AU ABROAD

Festival Review: The Blurst of Times - The Factory Theatre, Sydney (25.10.14)

Guitars and subverted Simpsons t-shirts ruled Blurst of Times' Sydney debut. Its debut went off without a major hitch, even with some last minute timetable shuffling to adjust to. With The Factory Theatre proving to be a perfect space for the event, triumphing over the aural assault that marred OutsideIn last year. This was accomplished without actually putting the Factory Theatre stage to use, utilizing the smaller Fusebox and Factory Floor stages, and the smart move of setting up a main stage outside. Pushing revelries out in to the open air and giving itself a true festival atmosphere.

The Upskirts got things kicking off with an early slot of heady psychedelic garage rock. The locals fed off one another exchanging riffs and vocals, a mid set cover of Kavinsky’s "Night Call" saw the song translated into a sludgy garage rock makeover replete with an explosive jam heavy conclusion. "Minds A Burden" closed out a solid set to a still growing crowd.

Babaganouj were the first of the Brisbane bands on the Outdoor stage. Punching through a sprightly set of upbeat power pop. They were a great warm up early in the day, before the run of heavier acts that characterised the back end of the night. High-Tails played a likewise upbeat set of indie-rock, playing songs from their new Sipping Tea, To Make Music To Sip Tea To EP. "Bending Over Backwards" pricked up a fair few ears and displaying the locals command of melody and ear for a catchy hook.

Rolls Bayce have an impressive pedigree and it translated into a strong live show. Comprising of ex-Hungry Kids of Hungary frontman Dean McGrath, ex-Millions drummer James Wright and rounded out with bassist Neal Apel. The group have already developed a strong chemistry and interplay between the three of them. Drawing in classic rock influences and flourishes of funk and psych-rock they show a lot of promise and if they keep writing earworm tracks like "Don’t Get Me Wrong", they’ll be hard to escape.

Outdoors Wollongong slackers Step-Panther kept a tight control on tempo. Keeping things tight at a punk pace and then keenly unleashing a wall of squalling noise, cheekily drawing it all back in with the knowing grin of that annoying kid in the back of the class that just hit you with a spitball. You know it just happened, you know it was them, but they play it so straight faced you start doubting yourself.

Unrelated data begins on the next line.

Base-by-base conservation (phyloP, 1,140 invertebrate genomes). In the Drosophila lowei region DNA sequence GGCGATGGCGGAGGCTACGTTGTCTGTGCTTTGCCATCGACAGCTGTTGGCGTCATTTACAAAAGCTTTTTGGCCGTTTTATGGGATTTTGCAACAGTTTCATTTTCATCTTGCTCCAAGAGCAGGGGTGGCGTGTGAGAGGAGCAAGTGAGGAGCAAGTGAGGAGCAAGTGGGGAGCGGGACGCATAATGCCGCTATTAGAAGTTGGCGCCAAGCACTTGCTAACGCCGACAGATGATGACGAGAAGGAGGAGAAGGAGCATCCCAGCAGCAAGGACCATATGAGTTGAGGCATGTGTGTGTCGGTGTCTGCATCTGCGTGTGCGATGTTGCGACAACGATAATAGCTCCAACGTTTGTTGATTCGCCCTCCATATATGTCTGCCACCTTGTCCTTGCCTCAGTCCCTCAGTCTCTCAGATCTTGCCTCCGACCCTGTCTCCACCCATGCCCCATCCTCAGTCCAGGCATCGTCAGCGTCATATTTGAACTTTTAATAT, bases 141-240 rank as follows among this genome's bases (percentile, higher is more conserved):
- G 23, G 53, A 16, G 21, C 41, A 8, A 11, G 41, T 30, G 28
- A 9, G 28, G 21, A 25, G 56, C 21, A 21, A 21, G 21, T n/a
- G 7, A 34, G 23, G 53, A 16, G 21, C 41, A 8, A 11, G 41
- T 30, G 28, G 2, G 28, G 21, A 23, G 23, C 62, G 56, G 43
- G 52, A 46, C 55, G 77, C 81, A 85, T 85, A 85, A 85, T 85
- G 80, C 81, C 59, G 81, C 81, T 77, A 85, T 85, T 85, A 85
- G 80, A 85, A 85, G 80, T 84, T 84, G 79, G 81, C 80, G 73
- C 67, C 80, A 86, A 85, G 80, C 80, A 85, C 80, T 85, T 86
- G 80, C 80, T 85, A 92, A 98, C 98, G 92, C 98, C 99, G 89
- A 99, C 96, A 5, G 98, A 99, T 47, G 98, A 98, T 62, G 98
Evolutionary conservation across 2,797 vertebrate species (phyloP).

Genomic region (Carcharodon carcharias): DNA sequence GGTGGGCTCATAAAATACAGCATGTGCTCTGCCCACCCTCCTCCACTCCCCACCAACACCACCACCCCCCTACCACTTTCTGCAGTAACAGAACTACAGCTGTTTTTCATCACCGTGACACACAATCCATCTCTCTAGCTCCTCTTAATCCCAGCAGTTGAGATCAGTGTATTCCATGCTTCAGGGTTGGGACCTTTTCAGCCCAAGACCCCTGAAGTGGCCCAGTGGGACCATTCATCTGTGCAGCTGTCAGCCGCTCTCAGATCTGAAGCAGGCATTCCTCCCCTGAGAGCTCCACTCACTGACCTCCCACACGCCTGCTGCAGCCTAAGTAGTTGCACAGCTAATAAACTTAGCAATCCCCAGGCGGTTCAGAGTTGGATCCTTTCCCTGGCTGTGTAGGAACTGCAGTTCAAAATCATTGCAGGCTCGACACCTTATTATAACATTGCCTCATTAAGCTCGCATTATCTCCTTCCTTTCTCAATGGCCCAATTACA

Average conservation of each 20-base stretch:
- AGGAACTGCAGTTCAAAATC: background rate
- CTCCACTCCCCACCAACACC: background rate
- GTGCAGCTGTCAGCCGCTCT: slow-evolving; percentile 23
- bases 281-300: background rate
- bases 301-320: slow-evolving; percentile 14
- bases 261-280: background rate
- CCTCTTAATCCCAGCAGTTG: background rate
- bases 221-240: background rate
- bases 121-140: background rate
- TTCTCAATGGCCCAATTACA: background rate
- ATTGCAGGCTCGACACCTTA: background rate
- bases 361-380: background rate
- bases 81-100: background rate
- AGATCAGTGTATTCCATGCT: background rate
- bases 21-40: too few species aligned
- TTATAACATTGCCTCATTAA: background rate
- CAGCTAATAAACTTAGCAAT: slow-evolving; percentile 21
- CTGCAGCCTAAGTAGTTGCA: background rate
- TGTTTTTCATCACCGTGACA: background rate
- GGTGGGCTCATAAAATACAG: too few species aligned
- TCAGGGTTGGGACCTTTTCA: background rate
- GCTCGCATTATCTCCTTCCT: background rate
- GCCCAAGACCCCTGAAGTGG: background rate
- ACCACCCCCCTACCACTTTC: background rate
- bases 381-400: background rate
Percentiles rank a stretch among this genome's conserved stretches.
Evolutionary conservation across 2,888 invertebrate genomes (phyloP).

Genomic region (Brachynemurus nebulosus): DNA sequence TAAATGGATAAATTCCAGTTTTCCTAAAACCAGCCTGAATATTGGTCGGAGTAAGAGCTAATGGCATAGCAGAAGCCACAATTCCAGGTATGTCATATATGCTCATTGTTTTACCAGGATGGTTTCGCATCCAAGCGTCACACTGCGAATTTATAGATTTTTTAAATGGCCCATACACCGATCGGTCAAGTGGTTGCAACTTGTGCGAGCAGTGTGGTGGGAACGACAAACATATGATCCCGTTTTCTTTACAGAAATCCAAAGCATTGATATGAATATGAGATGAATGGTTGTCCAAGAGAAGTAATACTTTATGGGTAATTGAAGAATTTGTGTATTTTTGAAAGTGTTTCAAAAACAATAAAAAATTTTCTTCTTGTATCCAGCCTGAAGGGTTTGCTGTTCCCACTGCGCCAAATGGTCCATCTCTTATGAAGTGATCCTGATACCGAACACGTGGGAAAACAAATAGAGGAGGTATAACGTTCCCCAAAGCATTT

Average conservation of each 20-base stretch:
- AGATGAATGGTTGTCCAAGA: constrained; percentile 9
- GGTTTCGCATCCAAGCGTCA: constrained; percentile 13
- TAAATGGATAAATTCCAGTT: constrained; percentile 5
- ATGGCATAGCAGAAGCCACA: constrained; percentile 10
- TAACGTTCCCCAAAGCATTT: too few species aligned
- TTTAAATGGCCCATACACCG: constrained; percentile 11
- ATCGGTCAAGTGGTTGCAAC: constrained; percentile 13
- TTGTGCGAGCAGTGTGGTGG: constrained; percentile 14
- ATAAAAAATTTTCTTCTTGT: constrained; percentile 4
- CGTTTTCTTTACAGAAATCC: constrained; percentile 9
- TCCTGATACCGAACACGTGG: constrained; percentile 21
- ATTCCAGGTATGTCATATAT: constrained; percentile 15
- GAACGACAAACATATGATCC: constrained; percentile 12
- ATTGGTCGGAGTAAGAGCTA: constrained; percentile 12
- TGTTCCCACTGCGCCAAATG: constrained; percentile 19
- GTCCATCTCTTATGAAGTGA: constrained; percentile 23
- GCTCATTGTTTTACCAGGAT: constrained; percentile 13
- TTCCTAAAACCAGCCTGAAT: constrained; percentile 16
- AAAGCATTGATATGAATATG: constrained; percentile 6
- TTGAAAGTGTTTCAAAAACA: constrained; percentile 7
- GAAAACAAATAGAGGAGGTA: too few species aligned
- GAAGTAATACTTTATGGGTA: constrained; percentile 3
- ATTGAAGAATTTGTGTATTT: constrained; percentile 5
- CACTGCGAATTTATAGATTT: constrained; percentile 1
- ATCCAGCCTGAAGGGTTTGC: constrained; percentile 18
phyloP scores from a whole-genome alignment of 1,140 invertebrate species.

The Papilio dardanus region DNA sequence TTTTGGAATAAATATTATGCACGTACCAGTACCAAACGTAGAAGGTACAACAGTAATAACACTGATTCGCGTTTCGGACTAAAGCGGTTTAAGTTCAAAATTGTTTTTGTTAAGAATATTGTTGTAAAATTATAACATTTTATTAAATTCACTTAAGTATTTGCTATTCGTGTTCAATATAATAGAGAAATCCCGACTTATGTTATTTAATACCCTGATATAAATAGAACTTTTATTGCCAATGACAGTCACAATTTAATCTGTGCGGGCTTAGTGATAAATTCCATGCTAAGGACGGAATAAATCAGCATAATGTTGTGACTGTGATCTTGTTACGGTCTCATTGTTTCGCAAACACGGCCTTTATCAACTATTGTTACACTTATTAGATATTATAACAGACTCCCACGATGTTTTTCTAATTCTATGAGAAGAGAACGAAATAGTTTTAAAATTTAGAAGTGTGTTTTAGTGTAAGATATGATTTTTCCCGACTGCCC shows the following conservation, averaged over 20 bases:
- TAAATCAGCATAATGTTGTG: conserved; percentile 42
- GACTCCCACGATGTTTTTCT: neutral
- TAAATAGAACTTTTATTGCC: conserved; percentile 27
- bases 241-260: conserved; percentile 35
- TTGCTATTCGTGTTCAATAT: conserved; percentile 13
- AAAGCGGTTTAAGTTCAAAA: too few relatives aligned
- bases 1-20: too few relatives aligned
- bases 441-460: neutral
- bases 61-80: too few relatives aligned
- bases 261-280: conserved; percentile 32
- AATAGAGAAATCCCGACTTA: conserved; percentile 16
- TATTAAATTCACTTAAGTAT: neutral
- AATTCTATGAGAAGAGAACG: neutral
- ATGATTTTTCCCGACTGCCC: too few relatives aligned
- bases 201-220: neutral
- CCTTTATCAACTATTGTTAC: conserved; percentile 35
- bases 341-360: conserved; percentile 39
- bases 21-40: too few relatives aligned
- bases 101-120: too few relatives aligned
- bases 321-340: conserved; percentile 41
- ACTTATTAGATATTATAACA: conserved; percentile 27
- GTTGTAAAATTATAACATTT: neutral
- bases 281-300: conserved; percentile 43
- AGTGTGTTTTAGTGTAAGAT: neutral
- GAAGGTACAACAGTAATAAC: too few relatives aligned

The Creases have a knack for releasing innocuous singles that creep up on you. It isn’t until watching them live that you click how long you have been humming along to each song in the car. Fellow Brisbanites Velociraptor couldn’t have been further away from innocuous, the whole nine-piece group crowding the stage for a raucous set. Velociraptor are Brisbane’s Broken Social Scene, if they had have spent their time ripping gravity bongs and playing house parties, instead of art school nights. The set is pure bliss for anyone with a short attention span; if Jeremy Neale isn’t capturing you with his batshit crazy facial expressions, there are another eight people onstage doing something almost as exciting.

Upstairs, Donny Benet was just fucking ridiculous. A middle aged man playing the schmaltziest keyboard solos around. It’s the aural equivalent of the dodgiest 80’s porno you have ever watched. 'Kitschy' doesn’t even come close to describing it. That said, it was pretty much the best thing to happen all day.

The end of the night saw some high energy sets from experienced campaigners. TV Colours pummeled their way through a set that owed a lot to hardcore pioneers like Hüsker Dü and Fugazi. They truly are the sound of the suburbs and set closer "Beverly" was a fist pumping triumph. Die! Die! Die! don’t have it in their soul to phone in a set. A brutal and chaotic energy flowed through the New Zealand punks from set start to set end. Andrew Wilson treated the whole Fusebox room as his stage settling himself in the crowd, above the crowd, in the ceiling, frankly wherever the hell he wanted to be.

Blurst of Times was a bit of a victory lap for DZ Deathrays, some final local shows to cap off their run of international shows. Their live show has become a lean and mean beast, drawing upon their most beloved bratty older cuts ("Dollar Chills", "Teenage Kickstarts") and the powerful stomp of tracks from Black Rat ("Reflective Skull", "Gina Works At Hearts", "Less Out Of Sync"). The mosh pit that it incited was a fitting was to finish the day, a cathartic conclusion to a perfectly curated assault of guitar rock.

All Photos By Larry Heath - except for the final photo by Oliver Heath.